One of the most disconcerting losses when dementia strikes is becoming unable to track time, understand the calendar, or keep appointments.
Can you remember an occasion when you were struggling to understand something and suddenly comprehension dawned? That welcome rush of understanding—of mastery of an idea or the way to do something—is one we all enjoyed daily as we progressed through childhood. Yet by adulthood, we have become so used to understanding what we see, read, and hear that we forget how frustrating and scary it is to be unable to. If you’ve ever traveled in a country where you don’t speak the language, you’ve had a reminder of how it feels to not be able to make sense out of what you see or hear.
Dementia can feel like being in a foreign land
Our loved ones and clients experiencing dementia are traveling in a land that’s becoming increasingly foreign to them. And, hard as it is to not understand written or spoken information, they are also becoming unable to imagine how quickly the clock hand moves from 12:00 to 12:05, or how much longer it takes for it to go from 12:05 to 3:00. Worse, they are becoming unable to hold two facts in their minds at once, unable to see cause and effect, unable to make plans, unable to initiate an activity on their own.
Without these skills, how can we expect them to calmly accept an assertion that they could go for lunch and be back in time for a three o’clock hair appointment, or go to a doctor’s appointment in the morning and be home again by noon?
The inability to read a calendar or clock is distressing
The inability to keep appointments and read clocks and calendars becomes distressing for both parties. How can we help our loved ones stay on top of things and in-the-know, and feel more comfortable as they lose cognitive functions? Here are a few tips from what we do with our clients here at DAWN.
Dementia tips for calendars and schedules:
Expect experiential learning only
Dementia takes away our rational thought processes but leaves our intuitive ones, so people become unable to learn by memorization but continue to learn from experience. So, if you allow deadlines and appointments to become a source of conflict, you’ll have increasing trouble over time issues. Instead, keep in mind that when someone has dementia, it is always possible that you’ll make it to an appointment on time, but never probable.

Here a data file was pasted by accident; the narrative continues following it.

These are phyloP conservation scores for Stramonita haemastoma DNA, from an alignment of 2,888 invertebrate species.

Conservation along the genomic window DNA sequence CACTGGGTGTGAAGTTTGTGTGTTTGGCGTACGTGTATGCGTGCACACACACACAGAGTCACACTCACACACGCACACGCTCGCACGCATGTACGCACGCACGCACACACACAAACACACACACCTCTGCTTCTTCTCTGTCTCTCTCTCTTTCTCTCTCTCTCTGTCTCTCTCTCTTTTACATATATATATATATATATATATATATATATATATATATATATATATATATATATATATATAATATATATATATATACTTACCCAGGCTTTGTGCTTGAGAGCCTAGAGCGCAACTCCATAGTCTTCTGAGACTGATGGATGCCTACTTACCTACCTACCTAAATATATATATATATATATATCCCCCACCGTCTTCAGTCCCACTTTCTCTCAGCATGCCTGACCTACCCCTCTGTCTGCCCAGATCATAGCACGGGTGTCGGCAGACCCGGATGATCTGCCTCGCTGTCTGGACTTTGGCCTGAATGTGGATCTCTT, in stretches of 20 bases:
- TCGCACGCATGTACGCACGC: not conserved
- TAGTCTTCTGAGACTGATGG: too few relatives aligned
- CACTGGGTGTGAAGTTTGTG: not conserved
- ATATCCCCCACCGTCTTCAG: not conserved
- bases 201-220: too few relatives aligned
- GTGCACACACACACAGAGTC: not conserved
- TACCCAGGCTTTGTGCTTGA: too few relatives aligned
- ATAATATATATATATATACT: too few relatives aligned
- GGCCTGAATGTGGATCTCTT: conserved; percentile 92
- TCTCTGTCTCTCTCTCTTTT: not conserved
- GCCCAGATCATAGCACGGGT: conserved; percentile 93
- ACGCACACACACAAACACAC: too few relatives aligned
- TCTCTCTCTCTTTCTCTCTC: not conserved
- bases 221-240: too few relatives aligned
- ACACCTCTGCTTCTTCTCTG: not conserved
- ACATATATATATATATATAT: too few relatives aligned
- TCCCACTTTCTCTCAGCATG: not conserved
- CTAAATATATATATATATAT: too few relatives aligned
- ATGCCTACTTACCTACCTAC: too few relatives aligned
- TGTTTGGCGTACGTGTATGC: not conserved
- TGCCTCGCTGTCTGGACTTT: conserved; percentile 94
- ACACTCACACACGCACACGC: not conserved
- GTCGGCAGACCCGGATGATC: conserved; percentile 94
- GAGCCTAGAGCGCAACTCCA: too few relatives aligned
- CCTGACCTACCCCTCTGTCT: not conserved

Focus your attention on one preparatory task at a time, but primarily on your loved one. This approach gives you the best chance of making deadlines. More importantly, though, your loved one will learn that it’s always fun to do things with you, rather than learning that when the clock is involved there’ll be trouble.
Keep it simple
Here are some tips for how to make a calendar easier to understand for someone experiencing dementia:
- Find a large calendar that shows no more than one month when laid open on the counter.
- Each morning, cross out yesterday so that the first square not crossed out is always “today.”
- Watch to see whether your loved one can interpret “3 pm,” “3:00” or “3 o’clock” and use that format only.
- Always put the time first and follow it with a succinct description of the activity.
- Use whiteout; don’t cross things out.
- Keep notepaper and a pen nearby so they can attempt to write their own notes, because copying something out gives a feeling of mastery and security.
Schedule one activity per day
When people are in the early stages of dementia, they are able to manage more than one activity in a day without becoming stressed. As they progress, it’s best to cut activities back to one each morning and afternoon, then to one per day, and eventually to provide sensory and social stimulation with brief interactions rather than activities.
Helping our loved ones and clients feel safe even though they cannot read the clock or make sense of the passage of time is an important way we can support them.
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FAQs about dementia and calendars
Try to get a large paper calendar that only shows one month at a time. Keep it somewhere on a counter or table top. Each morning, cross out the day before on the calendar so that the next day is always “today.” For more dementia calendar tips, read the rest of this article, Dementia and the Calendar.
There is no easy answer to this, but try a few of the following strategies. Only schedule one activity in a day. When getting your loved one ready to go, ask them to complete only one task at a time since people with dementia are losing the ability to remember processes. (So, ask them to put on a sock. Then, when they’re done, ask them to put on a shoe.) And, above all, keep smiling while you ask. Keeping everyone in a positive mood is the most important tool of the DAWN Method of dementia care.
People experiencing dementia are in the “3-second now.” They are losing a sense of the past and the future, but are very much in the present. If they are enjoying their cup of coffee, they may not want to get up and get ready for a doctor’s appointment. Because of this, it’s important for caregivers to change their expectations of what can be accomplished each day. Also, remember not to frown if you’re running late. Your companion with dementia will take that personally.